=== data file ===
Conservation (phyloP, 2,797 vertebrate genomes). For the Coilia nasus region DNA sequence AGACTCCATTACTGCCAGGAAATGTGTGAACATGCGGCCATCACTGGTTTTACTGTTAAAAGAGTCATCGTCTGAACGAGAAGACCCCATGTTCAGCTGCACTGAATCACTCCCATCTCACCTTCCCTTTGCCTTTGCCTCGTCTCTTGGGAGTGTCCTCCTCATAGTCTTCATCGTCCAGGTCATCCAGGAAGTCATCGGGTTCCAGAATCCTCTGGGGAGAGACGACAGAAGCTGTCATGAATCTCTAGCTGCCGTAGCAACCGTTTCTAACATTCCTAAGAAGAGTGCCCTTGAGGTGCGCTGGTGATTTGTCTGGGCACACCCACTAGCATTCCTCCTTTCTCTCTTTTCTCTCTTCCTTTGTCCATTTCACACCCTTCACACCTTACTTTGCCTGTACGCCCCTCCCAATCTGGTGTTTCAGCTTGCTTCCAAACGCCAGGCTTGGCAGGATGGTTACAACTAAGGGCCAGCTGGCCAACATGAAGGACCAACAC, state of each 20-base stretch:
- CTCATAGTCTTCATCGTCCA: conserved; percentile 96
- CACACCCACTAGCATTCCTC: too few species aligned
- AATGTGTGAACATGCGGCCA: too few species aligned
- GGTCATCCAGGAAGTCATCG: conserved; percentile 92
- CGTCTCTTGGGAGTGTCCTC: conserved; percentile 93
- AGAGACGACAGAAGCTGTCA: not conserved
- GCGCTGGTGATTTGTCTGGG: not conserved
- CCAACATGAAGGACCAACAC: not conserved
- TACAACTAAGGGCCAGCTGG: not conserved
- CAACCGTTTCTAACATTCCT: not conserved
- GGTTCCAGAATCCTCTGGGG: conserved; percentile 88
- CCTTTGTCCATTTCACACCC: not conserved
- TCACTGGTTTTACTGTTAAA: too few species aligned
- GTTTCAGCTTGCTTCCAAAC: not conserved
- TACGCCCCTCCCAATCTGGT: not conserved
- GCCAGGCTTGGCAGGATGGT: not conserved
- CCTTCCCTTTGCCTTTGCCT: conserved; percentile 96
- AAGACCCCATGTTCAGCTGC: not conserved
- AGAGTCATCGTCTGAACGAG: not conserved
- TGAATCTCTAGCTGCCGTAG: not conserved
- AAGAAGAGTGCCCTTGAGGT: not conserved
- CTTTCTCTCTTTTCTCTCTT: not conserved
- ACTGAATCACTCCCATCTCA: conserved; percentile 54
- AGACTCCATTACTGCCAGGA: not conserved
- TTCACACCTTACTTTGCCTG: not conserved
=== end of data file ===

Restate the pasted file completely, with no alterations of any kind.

Conservation (phyloP, 2,797 vertebrate genomes). For the Coilia nasus region DNA sequence AGACTCCATTACTGCCAGGAAATGTGTGAACATGCGGCCATCACTGGTTTTACTGTTAAAAGAGTCATCGTCTGAACGAGAAGACCCCATGTTCAGCTGCACTGAATCACTCCCATCTCACCTTCCCTTTGCCTTTGCCTCGTCTCTTGGGAGTGTCCTCCTCATAGTCTTCATCGTCCAGGTCATCCAGGAAGTCATCGGGTTCCAGAATCCTCTGGGGAGAGACGACAGAAGCTGTCATGAATCTCTAGCTGCCGTAGCAACCGTTTCTAACATTCCTAAGAAGAGTGCCCTTGAGGTGCGCTGGTGATTTGTCTGGGCACACCCACTAGCATTCCTCCTTTCTCTCTTTTCTCTCTTCCTTTGTCCATTTCACACCCTTCACACCTTACTTTGCCTGTACGCCCCTCCCAATCTGGTGTTTCAGCTTGCTTCCAAACGCCAGGCTTGGCAGGATGGTTACAACTAAGGGCCAGCTGGCCAACATGAAGGACCAACAC, state of each 20-base stretch:
- CTCATAGTCTTCATCGTCCA: conserved; percentile 96
- CACACCCACTAGCATTCCTC: too few species aligned
- AATGTGTGAACATGCGGCCA: too few species aligned
- GGTCATCCAGGAAGTCATCG: conserved; percentile 92
- CGTCTCTTGGGAGTGTCCTC: conserved; percentile 93
- AGAGACGACAGAAGCTGTCA: not conserved
- GCGCTGGTGATTTGTCTGGG: not conserved
- CCAACATGAAGGACCAACAC: not conserved
- TACAACTAAGGGCCAGCTGG: not conserved
- CAACCGTTTCTAACATTCCT: not conserved
- GGTTCCAGAATCCTCTGGGG: conserved; percentile 88
- CCTTTGTCCATTTCACACCC: not conserved
- TCACTGGTTTTACTGTTAAA: too few species aligned
- GTTTCAGCTTGCTTCCAAAC: not conserved
- TACGCCCCTCCCAATCTGGT: not conserved
- GCCAGGCTTGGCAGGATGGT: not conserved
- CCTTCCCTTTGCCTTTGCCT: conserved; percentile 96
- AAGACCCCATGTTCAGCTGC: not conserved
- AGAGTCATCGTCTGAACGAG: not conserved
- TGAATCTCTAGCTGCCGTAG: not conserved
- AAGAAGAGTGCCCTTGAGGT: not conserved
- CTTTCTCTCTTTTCTCTCTT: not conserved
- ACTGAATCACTCCCATCTCA: conserved; percentile 54
- AGACTCCATTACTGCCAGGA: not conserved
- TTCACACCTTACTTTGCCTG: not conserved